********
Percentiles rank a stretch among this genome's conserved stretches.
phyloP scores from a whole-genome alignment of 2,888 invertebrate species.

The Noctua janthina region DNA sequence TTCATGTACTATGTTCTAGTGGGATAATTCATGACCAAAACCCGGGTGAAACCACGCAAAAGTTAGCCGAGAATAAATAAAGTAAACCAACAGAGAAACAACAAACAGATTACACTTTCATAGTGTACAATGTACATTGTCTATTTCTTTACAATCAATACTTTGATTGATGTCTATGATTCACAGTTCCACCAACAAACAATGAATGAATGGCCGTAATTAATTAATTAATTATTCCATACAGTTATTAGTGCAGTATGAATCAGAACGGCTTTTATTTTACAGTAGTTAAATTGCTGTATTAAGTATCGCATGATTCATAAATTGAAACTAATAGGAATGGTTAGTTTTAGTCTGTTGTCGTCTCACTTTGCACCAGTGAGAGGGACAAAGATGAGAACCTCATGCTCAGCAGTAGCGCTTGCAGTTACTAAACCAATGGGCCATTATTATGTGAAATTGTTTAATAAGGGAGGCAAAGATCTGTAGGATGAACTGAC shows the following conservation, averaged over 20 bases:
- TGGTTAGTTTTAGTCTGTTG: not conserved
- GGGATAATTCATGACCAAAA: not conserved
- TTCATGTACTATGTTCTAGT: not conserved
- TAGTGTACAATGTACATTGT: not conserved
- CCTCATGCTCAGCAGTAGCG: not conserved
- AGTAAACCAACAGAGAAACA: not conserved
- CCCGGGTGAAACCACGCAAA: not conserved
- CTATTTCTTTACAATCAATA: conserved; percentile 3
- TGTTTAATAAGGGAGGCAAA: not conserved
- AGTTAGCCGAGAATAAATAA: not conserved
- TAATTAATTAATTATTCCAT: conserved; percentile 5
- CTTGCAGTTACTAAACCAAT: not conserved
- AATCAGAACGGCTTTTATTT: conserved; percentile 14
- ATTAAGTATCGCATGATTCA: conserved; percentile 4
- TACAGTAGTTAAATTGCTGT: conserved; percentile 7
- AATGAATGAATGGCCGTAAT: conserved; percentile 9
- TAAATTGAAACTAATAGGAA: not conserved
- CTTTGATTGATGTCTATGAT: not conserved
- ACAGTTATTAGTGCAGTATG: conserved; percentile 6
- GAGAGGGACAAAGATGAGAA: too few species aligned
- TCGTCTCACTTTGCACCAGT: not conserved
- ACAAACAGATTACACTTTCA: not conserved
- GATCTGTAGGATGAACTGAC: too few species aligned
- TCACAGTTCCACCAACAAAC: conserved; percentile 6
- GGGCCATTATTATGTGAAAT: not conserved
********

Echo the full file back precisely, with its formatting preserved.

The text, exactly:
Percentiles rank a stretch among this genome's conserved stretches.
phyloP scores from a whole-genome alignment of 2,888 invertebrate species.

The Noctua janthina region DNA sequence TTCATGTACTATGTTCTAGTGGGATAATTCATGACCAAAACCCGGGTGAAACCACGCAAAAGTTAGCCGAGAATAAATAAAGTAAACCAACAGAGAAACAACAAACAGATTACACTTTCATAGTGTACAATGTACATTGTCTATTTCTTTACAATCAATACTTTGATTGATGTCTATGATTCACAGTTCCACCAACAAACAATGAATGAATGGCCGTAATTAATTAATTAATTATTCCATACAGTTATTAGTGCAGTATGAATCAGAACGGCTTTTATTTTACAGTAGTTAAATTGCTGTATTAAGTATCGCATGATTCATAAATTGAAACTAATAGGAATGGTTAGTTTTAGTCTGTTGTCGTCTCACTTTGCACCAGTGAGAGGGACAAAGATGAGAACCTCATGCTCAGCAGTAGCGCTTGCAGTTACTAAACCAATGGGCCATTATTATGTGAAATTGTTTAATAAGGGAGGCAAAGATCTGTAGGATGAACTGAC shows the following conservation, averaged over 20 bases:
- TGGTTAGTTTTAGTCTGTTG: not conserved
- GGGATAATTCATGACCAAAA: not conserved
- TTCATGTACTATGTTCTAGT: not conserved
- TAGTGTACAATGTACATTGT: not conserved
- CCTCATGCTCAGCAGTAGCG: not conserved
- AGTAAACCAACAGAGAAACA: not conserved
- CCCGGGTGAAACCACGCAAA: not conserved
- CTATTTCTTTACAATCAATA: conserved; percentile 3
- TGTTTAATAAGGGAGGCAAA: not conserved
- AGTTAGCCGAGAATAAATAA: not conserved
- TAATTAATTAATTATTCCAT: conserved; percentile 5
- CTTGCAGTTACTAAACCAAT: not conserved
- AATCAGAACGGCTTTTATTT: conserved; percentile 14
- ATTAAGTATCGCATGATTCA: conserved; percentile 4
- TACAGTAGTTAAATTGCTGT: conserved; percentile 7
- AATGAATGAATGGCCGTAAT: conserved; percentile 9
- TAAATTGAAACTAATAGGAA: not conserved
- CTTTGATTGATGTCTATGAT: not conserved
- ACAGTTATTAGTGCAGTATG: conserved; percentile 6
- GAGAGGGACAAAGATGAGAA: too few species aligned
- TCGTCTCACTTTGCACCAGT: not conserved
- ACAAACAGATTACACTTTCA: not conserved
- GATCTGTAGGATGAACTGAC: too few species aligned
- TCACAGTTCCACCAACAAAC: conserved; percentile 6
- GGGCCATTATTATGTGAAAT: not conserved